Top diplomat defends size, cost of State Dept. presence in Iraq
Wednesday, February 2, 2011
The top U.S. diplomat in Iraq on Tuesday defended the size and cost of the State Department's operations in that country, telling lawmakers that a significant diplomatic footprint will be necessary after the withdrawal of U.S. troops at the end of this year.
James F. Jeffrey, the U.S. ambassador in Iraq, told the Senate Foreign Relations Committee that his staff of 8,000 will grow in the coming year to about 17,000 people, the vast majority of whom will be contractors.
And while the State Department is spending about $2 billion annually on Iraq operations now, it plans to spend an additional $1 billion on the construction of facilities in each of the next several years.
"We face a critical moment now in Iraq, where we will either step up to the plate, finish the job and build on the sacrifices made," Jeffrey said, "or we will risk core U.S. national security interests, be penny-wise and pound-foolish and cede the field to al-Qaeda and other dangerous regional influences."
After the military pullout, the State Department will also take over a police training program for the Iraqis. The cost of that program and others should be reduced in the future, Jeffrey said, as the Iraqis, who currently spend $8 billion a year on their security forces, take over more of the burden.
"While all U.S. government work is expensive in Iraq due to the security situation, a robust civilian presence represents a significant savings for taxpayers from the bills they have been paying for the past eight years," Jeffery said in his prepared statement.
The U.S. mission will also need to expand its fleet of four fixed-wing transport aircraft and a fleet of 37 helicopters operated by State's Bureau of International Narcotics out of three airports in the country.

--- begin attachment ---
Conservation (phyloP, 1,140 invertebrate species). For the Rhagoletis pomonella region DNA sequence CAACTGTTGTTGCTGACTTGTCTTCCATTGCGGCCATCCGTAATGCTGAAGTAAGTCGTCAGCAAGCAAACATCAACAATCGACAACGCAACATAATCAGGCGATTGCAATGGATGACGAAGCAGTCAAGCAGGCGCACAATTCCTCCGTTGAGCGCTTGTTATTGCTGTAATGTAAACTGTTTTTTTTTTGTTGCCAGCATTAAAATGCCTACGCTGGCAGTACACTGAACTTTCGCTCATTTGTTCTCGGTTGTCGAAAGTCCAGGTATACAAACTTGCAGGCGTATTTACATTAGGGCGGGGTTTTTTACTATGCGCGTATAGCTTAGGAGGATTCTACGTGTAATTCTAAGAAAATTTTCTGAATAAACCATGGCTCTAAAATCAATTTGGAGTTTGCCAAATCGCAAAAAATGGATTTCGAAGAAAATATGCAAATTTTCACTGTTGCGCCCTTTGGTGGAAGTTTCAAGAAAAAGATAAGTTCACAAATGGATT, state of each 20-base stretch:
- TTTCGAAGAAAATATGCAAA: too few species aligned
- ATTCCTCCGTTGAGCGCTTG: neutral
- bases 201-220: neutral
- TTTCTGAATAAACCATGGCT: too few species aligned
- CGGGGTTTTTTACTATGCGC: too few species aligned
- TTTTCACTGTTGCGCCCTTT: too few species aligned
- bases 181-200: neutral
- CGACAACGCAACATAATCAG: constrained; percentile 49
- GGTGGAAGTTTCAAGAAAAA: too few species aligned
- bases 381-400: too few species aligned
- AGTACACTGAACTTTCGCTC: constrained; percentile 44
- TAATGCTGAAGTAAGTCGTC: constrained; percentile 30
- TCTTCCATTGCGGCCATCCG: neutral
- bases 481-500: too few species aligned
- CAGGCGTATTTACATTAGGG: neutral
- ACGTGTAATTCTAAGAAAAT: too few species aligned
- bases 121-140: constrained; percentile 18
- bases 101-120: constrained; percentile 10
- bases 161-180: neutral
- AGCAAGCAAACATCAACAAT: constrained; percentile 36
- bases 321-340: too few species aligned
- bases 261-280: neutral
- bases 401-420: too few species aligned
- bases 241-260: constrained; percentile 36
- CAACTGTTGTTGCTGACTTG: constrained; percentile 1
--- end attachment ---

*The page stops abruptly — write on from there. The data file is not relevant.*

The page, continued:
The State Department asked the Pentagon to transfer 24 Black Hawk helicopters to the mission, but the military needed them in Afghanistan, Jeffrey told the senators. As a result, State has had to purchase 20 additional Sikorsky helicopters and four more Hueys.
Sen. John F. Kerry (D-Mass.), chairman of the panel, asked whether it would have been less costly if some U.S. military personnel remained to provide security instead of private security contractors.
"For the kind of security threats we have, we think we have a model that will work," Jeffrey said.
Despite earlier problems, Jeffrey and Gen. Lloyd J. Austin III , the top U.S. military commander in Iraq, assured the senators that they were working together to transfer to the embassy activities such as military sales and funding of Iraqi security forces.
An Office of Security Cooperation is being planned to mentor the Iraqi military. The office will be run by State officials but will include Defense personnel, along with about 800 contractors. The office will also handle the $13 billion worth of military equipment that Iraq is buying through the Pentagon's military sales program.
The office will occupy space at the embassy and at five other sites across the country, according to a staff study released Tuesday by the Foreign Relations Committee. That study warned that the withdrawal of U.S. troops could jeopardize the security and political gains made in Iraq.
"Given the prohibitive costs of security and the capacity limitations of the State Department, the United States should consider a less ambitious diplomatic presence in Iraq," the study says.